PHILADELPHIA -- The 15-hour pre-game show on the loca all-sports radio station seemed excessive for Week 4, but Philadelphia smells blood. The Eagles are the team to beat in the NFL. Who cares if garbage is piling up all over the city due to a municipal workers' strike?
The manic fans can just save their refuse and dump it on the next visiting team at Veterans Stadium. They unloaded a decade of frustration on the Dallas Cowboys last night, and their beloved Eagles responded with a typically bone-jarring 31-7 victory.
Every year one NFL team seems preordained for a final breakthrough, and the Eagles certainly have that look. Never mind that they haven't won a playoff game since 1981. They left the Cowboys dazed in the battle of the unbeatens, and that might only be the start.
This is a team that lost one of its best defensive players (the late Jerome Brown) and one of its best offensive players (free agent Keith Jackson) yet suddenly looks complete. The defense is allowing 6.8 points per game. The offense now includes a healthy Randall Cunningham, and oh yes, Herschel Walker.
The Eagles finished 10-6 without Cunningham in coach Rich Kotite's first season, so the rest of the NFL should have seen this coming. Except with Philadelphia, you're always getting blind-sided. The defense is that imposing, that reckless, that fierce.
"[Eagles defensive coordinator] Bud Carson made the statement they're one of the greatest defenses of all time," Dallas quarterback Troy Aikman said after his long night in the City of Brotherly Love. "I share those sentiments."
Cunningham completed eight of his nine passes, Walker rushed for 61 of his 89 yards and the Eagles outscored the Cowboys 21-0 in the second half, but the victory still belonged to the defense. Philadelphia's first three touchdowns resulted from turnovers.
Dallas is a rising team, a formidable team, a team capable of reversing last night's outcome in the Nov. 1 rematch at Texas Stadium. But you never would have guessed the Cowboys had gone nine quarters without a turnover, or that they had the NFL's second-highest scoring offense.
The Eagles opened in an emotional frenzy, fizzled in the second quarter, then regrouped for the kill. Lest they grow overconfident -- a common affliction for this group even in the post-Buddy Ryan era -- they can simply recall that last night's game was a war before it disintegrated into a rout.
Yes, they led 10-7 at halftime, but it easily could have been 10-10 -- if only Aikman had thrown an incompletion instead of the first of his three interceptions on a third-down play at the Philadelphia 2-yard line early in the second quarter.
That, obviously, was the turning point. Kotite claimed afterward that the Eagles actually played with "far greater" intensity in the second half. That's a frightening thought, considering two fights broke out in the first 10 minutes of the game.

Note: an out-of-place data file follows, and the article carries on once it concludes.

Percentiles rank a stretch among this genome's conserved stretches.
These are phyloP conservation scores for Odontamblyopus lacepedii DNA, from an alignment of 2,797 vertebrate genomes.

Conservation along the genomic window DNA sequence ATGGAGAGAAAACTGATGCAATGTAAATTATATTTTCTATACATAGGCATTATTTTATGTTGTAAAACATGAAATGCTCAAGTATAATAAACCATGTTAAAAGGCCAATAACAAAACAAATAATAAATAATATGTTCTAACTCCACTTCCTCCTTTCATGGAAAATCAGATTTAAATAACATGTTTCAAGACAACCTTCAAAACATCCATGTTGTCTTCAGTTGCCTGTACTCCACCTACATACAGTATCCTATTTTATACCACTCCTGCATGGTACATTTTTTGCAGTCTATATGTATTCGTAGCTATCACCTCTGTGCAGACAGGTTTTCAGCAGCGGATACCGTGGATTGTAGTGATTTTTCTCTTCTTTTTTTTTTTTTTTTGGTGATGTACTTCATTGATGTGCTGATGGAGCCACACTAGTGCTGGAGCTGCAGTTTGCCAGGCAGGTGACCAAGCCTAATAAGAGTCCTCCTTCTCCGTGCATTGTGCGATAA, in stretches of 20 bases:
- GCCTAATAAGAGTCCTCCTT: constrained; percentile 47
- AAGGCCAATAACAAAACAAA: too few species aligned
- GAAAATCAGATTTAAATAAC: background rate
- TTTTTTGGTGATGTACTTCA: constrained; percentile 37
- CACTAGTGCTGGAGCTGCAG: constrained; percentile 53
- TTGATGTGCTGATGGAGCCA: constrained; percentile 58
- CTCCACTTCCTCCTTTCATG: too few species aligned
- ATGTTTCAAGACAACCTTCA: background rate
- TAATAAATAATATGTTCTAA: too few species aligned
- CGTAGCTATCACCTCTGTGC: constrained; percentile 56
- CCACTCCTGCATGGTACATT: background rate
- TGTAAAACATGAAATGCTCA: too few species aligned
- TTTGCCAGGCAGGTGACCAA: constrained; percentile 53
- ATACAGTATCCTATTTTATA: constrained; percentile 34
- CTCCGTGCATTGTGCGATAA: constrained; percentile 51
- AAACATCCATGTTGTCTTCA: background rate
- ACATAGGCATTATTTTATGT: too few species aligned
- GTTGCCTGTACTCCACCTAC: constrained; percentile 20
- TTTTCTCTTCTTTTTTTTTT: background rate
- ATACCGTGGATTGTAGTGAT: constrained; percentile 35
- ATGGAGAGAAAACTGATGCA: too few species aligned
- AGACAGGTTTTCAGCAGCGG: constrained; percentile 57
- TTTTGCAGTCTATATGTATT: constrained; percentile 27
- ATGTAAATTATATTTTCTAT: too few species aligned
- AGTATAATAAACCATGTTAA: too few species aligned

Cunningham completed only three of 10 passes and threw his first interception of the year in the first half, but no matter. Walker took over in the second half, rushing for two touchdowns against the team that traces its revival to the day it traded him for -- what was it, 45 draft picks?
The Eagles will miss Jackson, their All-Pro tight end, but now they have got Walker to complement the versatile Keith Byars. The offensive line is improving, and Fred Barnett and Calvin Williams are dangerous wide receivers. As Cunningham said, "The load isn't on me anymore."
So, who will stop this team? Just this week, Washington couldn't hold a 17-0 lead against Phoenix, the New York Giants couldn't beat the 0-4 Los Angeles Raiders and San Francisco couldn't win at home against the Los Angeles Rams.
Those are the last three Super Bowl champions. Buffalo, coming off back-to-back AFC titles, didn't look especially invincible Sunday losing at home to Miami. Kansas City, another reputed AFC power, suffered its second loss at Denver.
The Eagles are due for a letdown, and it would not be surprising to see them lose at Kansas City next week or Washington the week after. But they're so hungry, it's difficult to imagine them losing their focus. The Redskins are the latest proof of how difficult it is to achieve long-term dominance in the NFL. Teams expend such emotional energy in a Super Bowl season, it's only natural they become complacent the year after. The inevitable contract disputes don't help.
The Eagles annually lead the league in holdouts, but their running battles with owner Norman Braman serve as a unifying force. Nearly every player wants to stick it to management. Not surprisingly, Reggie White is leading the NFL players' fight for free agency with his class-action suit against the league.
As if the prospect of their last stand isn't motivation enough, the Eagles also draw strength from the memory of Brown. No team welcomes tragedy, but just as Detroit rallied around Mike Utley last season, the Eagles grew closer after their All-Pro defensive tackle was killed in an automobile accident last June.
Factor in all the elements -- the intense hunger, the immense talent, the inferior opposition -- and a familiar picture emerges. That's why Eagles fans are in such a frenzy. They can smell it a mile away. No, not the garbage. A Super Bowl.